Pakistan's strained and stumbling transition towards democracy seems set to be further delayed after the authorities said they had decided "in principle" to postpone parliamentary elections despite demands from opposition parties that they go ahead as scheduled.
While a final decision was put off until later today, the country's election commission said yesterday it "looks impossible" that the polls could go ahead on 8 January as planned. "Our offices in 10 districts of Sindh have been burned, the electoral rolls have been burned, the polling schemes, the nomination papers have been burned," said a spokesman, Kanwar Dilshad. "We are in a very tricky situation."
Both the Pakistan People's Party (PPP), the party of the assassinated opposition leader Benazir Bhutto, and Nawaz Sharif's Pakistan Muslim League-N (PML-N) have demanded the elections proceed as planned. Mr Sharif has said his supporters would probably take to the streets in protest if the process were delayed. "We will agitate," he told the Associated Press. "We will not accept this postponement."
A statement released by Ms Bhutto's son, Bilawal, and her husband Asif Ali Zardari, who now jointly chair the party, said: "It is up to the people of Pakistan to choose their future, and the time is now. The 8 January elections must proceed as scheduled. This will not only be a tribute to the memory of Benazir Bhutto, but even more important, a reaffirmation of the cause of democracy for which she died."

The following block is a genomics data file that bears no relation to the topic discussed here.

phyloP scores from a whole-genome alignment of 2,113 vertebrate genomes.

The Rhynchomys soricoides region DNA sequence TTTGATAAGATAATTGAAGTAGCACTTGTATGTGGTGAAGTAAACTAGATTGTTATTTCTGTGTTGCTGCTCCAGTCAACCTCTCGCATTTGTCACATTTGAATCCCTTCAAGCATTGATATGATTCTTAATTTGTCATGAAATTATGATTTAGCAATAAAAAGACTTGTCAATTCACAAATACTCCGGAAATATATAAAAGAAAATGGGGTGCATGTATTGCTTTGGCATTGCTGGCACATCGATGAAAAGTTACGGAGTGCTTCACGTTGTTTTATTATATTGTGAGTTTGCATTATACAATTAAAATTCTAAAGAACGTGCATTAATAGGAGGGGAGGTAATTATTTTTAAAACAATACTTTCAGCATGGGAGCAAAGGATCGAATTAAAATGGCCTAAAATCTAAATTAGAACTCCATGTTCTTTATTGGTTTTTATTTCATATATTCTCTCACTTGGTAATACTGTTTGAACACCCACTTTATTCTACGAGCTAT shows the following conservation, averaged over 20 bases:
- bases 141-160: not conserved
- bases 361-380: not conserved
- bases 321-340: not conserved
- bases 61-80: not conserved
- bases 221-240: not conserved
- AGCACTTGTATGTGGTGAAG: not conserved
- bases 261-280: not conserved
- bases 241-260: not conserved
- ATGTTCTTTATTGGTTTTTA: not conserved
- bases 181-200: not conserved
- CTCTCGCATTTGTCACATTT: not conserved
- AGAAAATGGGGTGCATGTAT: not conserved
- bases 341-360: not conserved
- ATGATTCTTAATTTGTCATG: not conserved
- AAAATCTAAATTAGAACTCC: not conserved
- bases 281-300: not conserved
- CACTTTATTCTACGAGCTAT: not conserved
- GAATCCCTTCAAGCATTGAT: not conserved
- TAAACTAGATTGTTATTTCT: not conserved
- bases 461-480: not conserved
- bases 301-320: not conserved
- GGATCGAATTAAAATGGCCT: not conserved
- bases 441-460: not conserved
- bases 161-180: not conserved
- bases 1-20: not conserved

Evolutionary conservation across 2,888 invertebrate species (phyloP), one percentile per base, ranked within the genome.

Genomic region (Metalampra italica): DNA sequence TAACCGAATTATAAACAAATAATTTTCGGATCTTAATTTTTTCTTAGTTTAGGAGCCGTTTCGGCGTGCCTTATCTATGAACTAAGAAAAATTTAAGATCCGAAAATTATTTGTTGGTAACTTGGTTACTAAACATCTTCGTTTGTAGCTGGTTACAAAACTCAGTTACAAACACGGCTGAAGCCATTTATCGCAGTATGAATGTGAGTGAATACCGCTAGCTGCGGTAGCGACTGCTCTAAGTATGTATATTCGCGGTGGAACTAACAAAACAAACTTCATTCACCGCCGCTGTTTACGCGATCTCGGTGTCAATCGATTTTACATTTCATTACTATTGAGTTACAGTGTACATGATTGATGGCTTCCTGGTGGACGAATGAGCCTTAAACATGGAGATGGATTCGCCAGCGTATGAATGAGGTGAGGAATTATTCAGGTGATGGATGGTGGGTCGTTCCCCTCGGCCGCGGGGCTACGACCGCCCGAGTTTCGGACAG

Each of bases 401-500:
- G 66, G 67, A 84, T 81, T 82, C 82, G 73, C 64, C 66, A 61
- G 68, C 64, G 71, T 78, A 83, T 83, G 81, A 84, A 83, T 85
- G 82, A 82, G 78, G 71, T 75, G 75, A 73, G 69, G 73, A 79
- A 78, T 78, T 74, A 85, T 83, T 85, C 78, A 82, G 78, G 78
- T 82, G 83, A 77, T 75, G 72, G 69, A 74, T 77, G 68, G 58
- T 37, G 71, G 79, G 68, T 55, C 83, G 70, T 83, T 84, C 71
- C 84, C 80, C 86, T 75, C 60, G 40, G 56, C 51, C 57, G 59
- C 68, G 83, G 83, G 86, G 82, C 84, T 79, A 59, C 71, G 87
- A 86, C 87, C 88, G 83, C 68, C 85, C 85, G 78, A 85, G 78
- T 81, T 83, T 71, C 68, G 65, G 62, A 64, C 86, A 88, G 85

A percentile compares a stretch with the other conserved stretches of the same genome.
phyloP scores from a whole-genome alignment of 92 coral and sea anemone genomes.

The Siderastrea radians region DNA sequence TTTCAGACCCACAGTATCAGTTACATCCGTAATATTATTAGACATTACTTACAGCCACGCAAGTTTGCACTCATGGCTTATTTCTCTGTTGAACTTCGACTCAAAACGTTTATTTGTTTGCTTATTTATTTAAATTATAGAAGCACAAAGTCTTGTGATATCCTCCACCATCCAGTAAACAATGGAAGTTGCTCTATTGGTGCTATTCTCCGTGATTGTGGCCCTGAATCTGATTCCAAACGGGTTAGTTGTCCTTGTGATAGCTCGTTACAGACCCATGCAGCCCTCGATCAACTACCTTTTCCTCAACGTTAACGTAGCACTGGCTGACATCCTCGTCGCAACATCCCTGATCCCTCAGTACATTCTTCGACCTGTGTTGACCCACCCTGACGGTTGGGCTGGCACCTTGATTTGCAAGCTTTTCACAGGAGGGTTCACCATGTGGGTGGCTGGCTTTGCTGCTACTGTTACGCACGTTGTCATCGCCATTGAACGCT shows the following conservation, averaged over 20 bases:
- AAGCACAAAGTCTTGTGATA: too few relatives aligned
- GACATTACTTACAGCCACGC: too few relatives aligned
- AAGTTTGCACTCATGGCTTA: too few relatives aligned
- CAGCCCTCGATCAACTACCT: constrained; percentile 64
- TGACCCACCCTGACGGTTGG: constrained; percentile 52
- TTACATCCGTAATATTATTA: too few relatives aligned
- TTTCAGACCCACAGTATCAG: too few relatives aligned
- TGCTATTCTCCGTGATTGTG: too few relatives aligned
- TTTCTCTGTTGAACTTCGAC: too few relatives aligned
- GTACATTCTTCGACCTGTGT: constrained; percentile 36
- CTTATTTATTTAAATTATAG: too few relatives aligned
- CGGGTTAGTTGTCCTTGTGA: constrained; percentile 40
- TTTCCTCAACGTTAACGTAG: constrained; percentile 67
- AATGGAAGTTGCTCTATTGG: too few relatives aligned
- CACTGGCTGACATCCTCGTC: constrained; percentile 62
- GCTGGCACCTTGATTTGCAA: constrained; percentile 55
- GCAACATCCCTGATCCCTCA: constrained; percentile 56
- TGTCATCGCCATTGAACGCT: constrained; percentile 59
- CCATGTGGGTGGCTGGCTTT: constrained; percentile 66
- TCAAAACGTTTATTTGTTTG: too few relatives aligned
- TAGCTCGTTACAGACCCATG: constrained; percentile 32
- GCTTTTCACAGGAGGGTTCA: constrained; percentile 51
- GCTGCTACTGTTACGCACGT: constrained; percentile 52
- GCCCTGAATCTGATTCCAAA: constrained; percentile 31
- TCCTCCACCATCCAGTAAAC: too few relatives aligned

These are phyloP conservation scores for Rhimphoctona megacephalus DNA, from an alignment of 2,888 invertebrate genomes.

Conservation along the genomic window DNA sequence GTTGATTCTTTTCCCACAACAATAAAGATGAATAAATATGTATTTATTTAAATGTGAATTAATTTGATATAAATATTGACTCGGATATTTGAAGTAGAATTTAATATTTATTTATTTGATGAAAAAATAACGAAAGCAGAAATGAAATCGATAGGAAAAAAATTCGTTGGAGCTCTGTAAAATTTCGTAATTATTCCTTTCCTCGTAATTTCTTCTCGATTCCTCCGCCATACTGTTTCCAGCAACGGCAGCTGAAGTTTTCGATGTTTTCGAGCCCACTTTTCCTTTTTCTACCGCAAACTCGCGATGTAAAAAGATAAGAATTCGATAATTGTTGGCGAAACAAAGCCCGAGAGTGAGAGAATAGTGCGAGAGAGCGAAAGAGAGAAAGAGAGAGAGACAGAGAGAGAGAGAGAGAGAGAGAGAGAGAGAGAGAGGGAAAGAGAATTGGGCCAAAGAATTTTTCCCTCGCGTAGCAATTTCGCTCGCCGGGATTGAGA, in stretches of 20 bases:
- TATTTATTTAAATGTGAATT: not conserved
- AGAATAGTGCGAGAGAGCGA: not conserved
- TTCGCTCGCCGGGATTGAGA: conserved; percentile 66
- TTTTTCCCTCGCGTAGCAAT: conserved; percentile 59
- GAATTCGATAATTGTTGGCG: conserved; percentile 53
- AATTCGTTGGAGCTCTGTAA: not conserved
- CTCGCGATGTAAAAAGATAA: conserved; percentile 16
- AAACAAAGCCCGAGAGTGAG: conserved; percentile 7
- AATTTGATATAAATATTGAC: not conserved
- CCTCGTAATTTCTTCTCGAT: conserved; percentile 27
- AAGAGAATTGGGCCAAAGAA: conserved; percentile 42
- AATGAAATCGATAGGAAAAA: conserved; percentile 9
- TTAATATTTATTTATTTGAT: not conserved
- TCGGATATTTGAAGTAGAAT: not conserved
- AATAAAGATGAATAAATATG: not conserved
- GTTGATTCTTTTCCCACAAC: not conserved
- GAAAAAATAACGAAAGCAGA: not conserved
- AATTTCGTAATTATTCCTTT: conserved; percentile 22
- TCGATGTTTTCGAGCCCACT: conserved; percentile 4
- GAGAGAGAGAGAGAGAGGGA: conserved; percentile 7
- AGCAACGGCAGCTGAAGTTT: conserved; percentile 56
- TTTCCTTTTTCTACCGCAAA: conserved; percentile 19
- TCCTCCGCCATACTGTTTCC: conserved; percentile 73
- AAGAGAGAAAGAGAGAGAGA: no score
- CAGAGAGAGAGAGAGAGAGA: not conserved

Pervez Musharraf said it was ready to contest the elections on the 8th, despite suggestions that it could lose ground to the PPP as a result of a 'sympathy vote' in the aftermath of Ms Bhutto's killing. "We are ready for it," said spokesman Tariq Azim. "But it is the Election Commission's decision. If they feel they cannot do it on the 8th [that is its decision.]"
Though the commission is a nominally independent body, it is widely believed that any decision on whether the elections should proceed to schedule will be taken by Pervez Musharraf. Mr Musharraf - whose administration has offered a 10m rupee (£80,000) reward to identify Ms Bhutto's killers - has often said he wishes to move Pakistan towards democracy. His recent actions, however, have repeatedly hindered both the election process and individual opposition candidates. Yesterday it emerged that Atizaz Ahsan, a leading lawyer and member of the PPP, had been detained for a further 30 days under house arrest.
While at least 58 people have died in the violent and angry aftermath of Ms Bhutto's death last Thursday, Pakistan appeared yesterday to be returning to a sense of calm. From around the country there were markedly fewer reports of disturbances and even if the election is delayed there is not certain there would be a widespread violent reaction. Some observers believe it makes sense to delay the vote until after the holy month of Muharram has been completed in mid-February.
Either way, Ms Bhutto's killing has drastically changed the political landscape in Pakistan, where many had presumed she would lead the PPP to victory in the parliamentary elections and serve an historic third term as prime minister, having twice previously been ousted amid allegations of corruption. The US and UK had long been backing a power-sharing deal between her and Mr Musharraf and since her return from self-imposed exile last October, it appeared she would likely again serve as premier, despite badly falling out with the president in recent weeks.
Should the PPP now win the lion's share of seats in a forthcoming election - an outcome that is far from guaranteed - the party would be led in the parliament by its vice-chairman, Amin Fahim. Mr Fahim has already received a telephone call from US Secretary of State Condoleezza Rice who expressed the Bush administration's wish that the elections go ahead as planned.